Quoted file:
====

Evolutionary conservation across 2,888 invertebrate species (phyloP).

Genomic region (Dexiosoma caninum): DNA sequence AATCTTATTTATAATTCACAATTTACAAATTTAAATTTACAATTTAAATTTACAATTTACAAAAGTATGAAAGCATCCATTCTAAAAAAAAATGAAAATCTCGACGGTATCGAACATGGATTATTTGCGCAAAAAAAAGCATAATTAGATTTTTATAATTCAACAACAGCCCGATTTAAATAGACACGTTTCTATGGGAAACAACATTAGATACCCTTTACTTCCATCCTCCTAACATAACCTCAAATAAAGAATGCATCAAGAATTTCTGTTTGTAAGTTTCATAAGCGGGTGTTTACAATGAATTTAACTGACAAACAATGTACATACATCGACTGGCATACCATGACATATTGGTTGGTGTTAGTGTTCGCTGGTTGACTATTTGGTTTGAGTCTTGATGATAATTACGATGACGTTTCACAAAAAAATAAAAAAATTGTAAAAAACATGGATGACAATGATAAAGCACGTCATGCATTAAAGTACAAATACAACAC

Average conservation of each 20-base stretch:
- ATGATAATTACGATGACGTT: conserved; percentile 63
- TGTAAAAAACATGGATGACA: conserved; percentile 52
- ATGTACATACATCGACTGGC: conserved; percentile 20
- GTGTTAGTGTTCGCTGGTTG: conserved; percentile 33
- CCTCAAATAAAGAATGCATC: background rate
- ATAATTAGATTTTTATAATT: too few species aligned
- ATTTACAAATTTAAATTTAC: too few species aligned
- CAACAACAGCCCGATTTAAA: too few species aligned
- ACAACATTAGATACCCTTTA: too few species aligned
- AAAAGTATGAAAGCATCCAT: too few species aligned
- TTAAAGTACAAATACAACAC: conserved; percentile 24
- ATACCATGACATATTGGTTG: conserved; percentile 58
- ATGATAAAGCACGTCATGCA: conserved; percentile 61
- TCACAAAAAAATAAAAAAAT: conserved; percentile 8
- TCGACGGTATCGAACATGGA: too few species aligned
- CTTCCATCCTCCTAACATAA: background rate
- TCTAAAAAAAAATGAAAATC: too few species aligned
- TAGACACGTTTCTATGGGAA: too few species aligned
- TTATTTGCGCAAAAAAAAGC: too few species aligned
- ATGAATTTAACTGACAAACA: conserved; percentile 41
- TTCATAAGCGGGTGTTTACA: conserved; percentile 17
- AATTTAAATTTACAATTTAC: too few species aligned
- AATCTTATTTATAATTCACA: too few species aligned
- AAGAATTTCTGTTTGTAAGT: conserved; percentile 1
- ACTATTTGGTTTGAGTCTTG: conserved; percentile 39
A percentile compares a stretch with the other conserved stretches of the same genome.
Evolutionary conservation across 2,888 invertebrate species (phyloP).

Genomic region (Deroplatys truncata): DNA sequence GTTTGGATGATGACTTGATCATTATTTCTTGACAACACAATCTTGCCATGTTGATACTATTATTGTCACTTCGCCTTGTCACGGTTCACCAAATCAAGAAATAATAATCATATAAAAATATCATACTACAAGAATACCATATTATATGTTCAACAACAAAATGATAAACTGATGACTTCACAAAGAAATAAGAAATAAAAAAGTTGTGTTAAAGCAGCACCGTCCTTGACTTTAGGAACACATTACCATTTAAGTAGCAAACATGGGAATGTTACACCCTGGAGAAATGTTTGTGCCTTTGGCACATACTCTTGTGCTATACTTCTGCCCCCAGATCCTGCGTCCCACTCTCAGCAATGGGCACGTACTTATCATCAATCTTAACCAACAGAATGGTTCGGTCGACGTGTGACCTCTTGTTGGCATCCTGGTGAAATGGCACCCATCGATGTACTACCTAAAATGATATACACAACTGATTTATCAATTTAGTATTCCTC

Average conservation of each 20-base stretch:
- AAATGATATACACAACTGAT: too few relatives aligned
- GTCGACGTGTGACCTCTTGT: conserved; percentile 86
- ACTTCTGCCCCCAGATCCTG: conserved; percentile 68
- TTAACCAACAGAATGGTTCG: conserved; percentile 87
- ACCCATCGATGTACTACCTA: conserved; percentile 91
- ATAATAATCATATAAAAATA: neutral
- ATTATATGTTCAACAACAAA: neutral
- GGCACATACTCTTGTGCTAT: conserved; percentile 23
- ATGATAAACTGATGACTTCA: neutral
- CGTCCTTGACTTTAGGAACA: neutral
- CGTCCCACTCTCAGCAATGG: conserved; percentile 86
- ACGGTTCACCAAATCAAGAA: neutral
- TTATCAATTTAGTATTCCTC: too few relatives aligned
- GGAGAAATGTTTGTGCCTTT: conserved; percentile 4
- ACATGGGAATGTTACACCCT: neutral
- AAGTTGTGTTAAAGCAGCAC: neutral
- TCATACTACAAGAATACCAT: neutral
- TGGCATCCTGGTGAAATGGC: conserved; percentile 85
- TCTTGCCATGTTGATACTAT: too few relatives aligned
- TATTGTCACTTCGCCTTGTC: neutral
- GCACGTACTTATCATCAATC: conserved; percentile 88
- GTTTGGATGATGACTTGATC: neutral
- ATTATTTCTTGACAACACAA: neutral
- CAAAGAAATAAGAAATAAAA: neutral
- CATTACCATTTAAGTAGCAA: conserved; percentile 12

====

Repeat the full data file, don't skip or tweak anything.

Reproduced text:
Evolutionary conservation across 2,888 invertebrate species (phyloP).

Genomic region (Dexiosoma caninum): DNA sequence AATCTTATTTATAATTCACAATTTACAAATTTAAATTTACAATTTAAATTTACAATTTACAAAAGTATGAAAGCATCCATTCTAAAAAAAAATGAAAATCTCGACGGTATCGAACATGGATTATTTGCGCAAAAAAAAGCATAATTAGATTTTTATAATTCAACAACAGCCCGATTTAAATAGACACGTTTCTATGGGAAACAACATTAGATACCCTTTACTTCCATCCTCCTAACATAACCTCAAATAAAGAATGCATCAAGAATTTCTGTTTGTAAGTTTCATAAGCGGGTGTTTACAATGAATTTAACTGACAAACAATGTACATACATCGACTGGCATACCATGACATATTGGTTGGTGTTAGTGTTCGCTGGTTGACTATTTGGTTTGAGTCTTGATGATAATTACGATGACGTTTCACAAAAAAATAAAAAAATTGTAAAAAACATGGATGACAATGATAAAGCACGTCATGCATTAAAGTACAAATACAACAC

Average conservation of each 20-base stretch:
- ATGATAATTACGATGACGTT: conserved; percentile 63
- TGTAAAAAACATGGATGACA: conserved; percentile 52
- ATGTACATACATCGACTGGC: conserved; percentile 20
- GTGTTAGTGTTCGCTGGTTG: conserved; percentile 33
- CCTCAAATAAAGAATGCATC: background rate
- ATAATTAGATTTTTATAATT: too few species aligned
- ATTTACAAATTTAAATTTAC: too few species aligned
- CAACAACAGCCCGATTTAAA: too few species aligned
- ACAACATTAGATACCCTTTA: too few species aligned
- AAAAGTATGAAAGCATCCAT: too few species aligned
- TTAAAGTACAAATACAACAC: conserved; percentile 24
- ATACCATGACATATTGGTTG: conserved; percentile 58
- ATGATAAAGCACGTCATGCA: conserved; percentile 61
- TCACAAAAAAATAAAAAAAT: conserved; percentile 8
- TCGACGGTATCGAACATGGA: too few species aligned
- CTTCCATCCTCCTAACATAA: background rate
- TCTAAAAAAAAATGAAAATC: too few species aligned
- TAGACACGTTTCTATGGGAA: too few species aligned
- TTATTTGCGCAAAAAAAAGC: too few species aligned
- ATGAATTTAACTGACAAACA: conserved; percentile 41
- TTCATAAGCGGGTGTTTACA: conserved; percentile 17
- AATTTAAATTTACAATTTAC: too few species aligned
- AATCTTATTTATAATTCACA: too few species aligned
- AAGAATTTCTGTTTGTAAGT: conserved; percentile 1
- ACTATTTGGTTTGAGTCTTG: conserved; percentile 39
A percentile compares a stretch with the other conserved stretches of the same genome.
Evolutionary conservation across 2,888 invertebrate species (phyloP).

Genomic region (Deroplatys truncata): DNA sequence GTTTGGATGATGACTTGATCATTATTTCTTGACAACACAATCTTGCCATGTTGATACTATTATTGTCACTTCGCCTTGTCACGGTTCACCAAATCAAGAAATAATAATCATATAAAAATATCATACTACAAGAATACCATATTATATGTTCAACAACAAAATGATAAACTGATGACTTCACAAAGAAATAAGAAATAAAAAAGTTGTGTTAAAGCAGCACCGTCCTTGACTTTAGGAACACATTACCATTTAAGTAGCAAACATGGGAATGTTACACCCTGGAGAAATGTTTGTGCCTTTGGCACATACTCTTGTGCTATACTTCTGCCCCCAGATCCTGCGTCCCACTCTCAGCAATGGGCACGTACTTATCATCAATCTTAACCAACAGAATGGTTCGGTCGACGTGTGACCTCTTGTTGGCATCCTGGTGAAATGGCACCCATCGATGTACTACCTAAAATGATATACACAACTGATTTATCAATTTAGTATTCCTC

Average conservation of each 20-base stretch:
- AAATGATATACACAACTGAT: too few relatives aligned
- GTCGACGTGTGACCTCTTGT: conserved; percentile 86
- ACTTCTGCCCCCAGATCCTG: conserved; percentile 68
- TTAACCAACAGAATGGTTCG: conserved; percentile 87
- ACCCATCGATGTACTACCTA: conserved; percentile 91
- ATAATAATCATATAAAAATA: neutral
- ATTATATGTTCAACAACAAA: neutral
- GGCACATACTCTTGTGCTAT: conserved; percentile 23
- ATGATAAACTGATGACTTCA: neutral
- CGTCCTTGACTTTAGGAACA: neutral
- CGTCCCACTCTCAGCAATGG: conserved; percentile 86
- ACGGTTCACCAAATCAAGAA: neutral
- TTATCAATTTAGTATTCCTC: too few relatives aligned
- GGAGAAATGTTTGTGCCTTT: conserved; percentile 4
- ACATGGGAATGTTACACCCT: neutral
- AAGTTGTGTTAAAGCAGCAC: neutral
- TCATACTACAAGAATACCAT: neutral
- TGGCATCCTGGTGAAATGGC: conserved; percentile 85
- TCTTGCCATGTTGATACTAT: too few relatives aligned
- TATTGTCACTTCGCCTTGTC: neutral
- GCACGTACTTATCATCAATC: conserved; percentile 88
- GTTTGGATGATGACTTGATC: neutral
- ATTATTTCTTGACAACACAA: neutral
- CAAAGAAATAAGAAATAAAA: neutral
- CATTACCATTTAAGTAGCAA: conserved; percentile 12